Friends of the Bear Q&A – James’ Home of Tone

Only a few months into our journey as Loaded for Bear, we discovered the Home of Tone and it just made sense that we should get in touch to see if owner James would be interested in representing our new brand. He offered to take a range of our guitar cables to The Guitar Show in 2019 and after spending a little more time getting to know the product and familiarising himself with our ethos, he decided we’d be a great fit right for his catalogue.

It’s an absolute pleasure to be represented by James and even more to be able to throw a load of questions his way to find out more about his fascination with the guitar and how he built the boutique up from a life long passion. Read on…

James' Home of Tone

Q: Can you please introduce yourself, the Home of Tone and the kind of products and services that you offer?

A: Hello! My name is James Gascoigne, and the Home of Tone is an online retail store and by appointment office based in Stourbridge, West Midlands, for guitars, parts and accessories. I have grown to offer guitars, custom guitar ordering services, replacement and upgrade parts, guitar related accessories from pedals, to cables, cleaning items and much more, as well as offering guitar setup work here at my office too.

Q: How would you describe the Home of Tone?

A: I think I could best describe the Home of Tone as a specialist, curated collection of guitar items that have been chosen for their quality, unique factor and brand ethos. At the core the Home of Tone is a retail store, but I guess it could be seen as a guitar based resource too. I have always tried to share experience and findings from over the years on the blog, across articles and product listings that might help visitors confirm details on their own research path, or learn about various aspects of guitars too.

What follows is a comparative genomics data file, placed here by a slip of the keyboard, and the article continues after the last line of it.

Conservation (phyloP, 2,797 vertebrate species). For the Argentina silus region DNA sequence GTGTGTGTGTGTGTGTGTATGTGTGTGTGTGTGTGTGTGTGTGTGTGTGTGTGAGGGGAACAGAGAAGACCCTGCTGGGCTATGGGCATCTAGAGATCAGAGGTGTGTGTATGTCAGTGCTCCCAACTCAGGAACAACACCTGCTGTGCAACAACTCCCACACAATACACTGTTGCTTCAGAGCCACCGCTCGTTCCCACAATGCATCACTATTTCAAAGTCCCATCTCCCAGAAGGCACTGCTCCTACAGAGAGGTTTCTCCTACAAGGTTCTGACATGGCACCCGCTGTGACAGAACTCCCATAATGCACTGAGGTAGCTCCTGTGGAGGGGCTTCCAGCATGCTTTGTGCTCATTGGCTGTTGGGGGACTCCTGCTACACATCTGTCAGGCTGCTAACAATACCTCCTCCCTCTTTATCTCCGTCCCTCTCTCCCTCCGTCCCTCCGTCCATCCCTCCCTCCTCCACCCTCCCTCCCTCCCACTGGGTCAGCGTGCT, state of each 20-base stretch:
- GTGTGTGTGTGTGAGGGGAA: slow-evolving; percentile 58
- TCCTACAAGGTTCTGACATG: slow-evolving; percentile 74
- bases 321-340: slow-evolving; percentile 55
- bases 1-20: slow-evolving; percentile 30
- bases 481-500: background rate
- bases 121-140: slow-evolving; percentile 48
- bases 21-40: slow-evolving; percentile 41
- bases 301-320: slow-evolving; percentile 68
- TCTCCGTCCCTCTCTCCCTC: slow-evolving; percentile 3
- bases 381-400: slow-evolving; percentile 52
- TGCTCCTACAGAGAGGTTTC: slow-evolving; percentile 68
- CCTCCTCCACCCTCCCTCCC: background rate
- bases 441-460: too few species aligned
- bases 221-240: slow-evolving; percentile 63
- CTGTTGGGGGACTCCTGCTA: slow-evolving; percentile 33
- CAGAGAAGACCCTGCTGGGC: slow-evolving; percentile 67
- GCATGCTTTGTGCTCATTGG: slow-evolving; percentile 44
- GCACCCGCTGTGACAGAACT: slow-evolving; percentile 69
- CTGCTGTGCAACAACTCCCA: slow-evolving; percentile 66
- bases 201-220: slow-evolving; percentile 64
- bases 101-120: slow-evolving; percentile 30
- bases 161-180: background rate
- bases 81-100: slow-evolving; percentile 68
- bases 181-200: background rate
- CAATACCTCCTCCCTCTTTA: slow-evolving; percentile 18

Q: Can you give us a little bit of history? How and when did the Home of Tone come about? Do you have a background in retail/e-commerce or running a business/brand?

A: It has felt like a bit of a unique, long winded journey to be honest! So I’ll do my best to represent it here, my apologies in advance if I ramble too much!

I’ve always loved guitar shops, most of my weekends as a young kid chaperoned by my Dad then later as a teenager with all of my pals, were spent travelling into Birmingham and admiring every nook and cranny of the cities many stores at the time. Even doing my school work experience at around 14/15 years old in one of my particular favourite stores which blew my mind! Thought I’d hit the big time haha. So guitar shops have always been a part of my life I think.

Fast forward to my early 20s I found myself feeling stuck in a rut working within the motor trade. Knowing I had to try and do something about that, I rather naively figured I’d give the world of eCommerce a go and set-up my own online guitar store. The desire was certainly there, but the fact of the matter was that I had zero eCommerce knowledge and zero guitar industry/supplier experience either (a good start eh!) so it was a rough and ready attempt for sure. I figured out from scratch about building a super basic website, hosting it, setting up an eBay store alongside that and diving into the depths of guitar magazines to spot any distributor names at the bottom of adverts to find out where I could obtain some stock!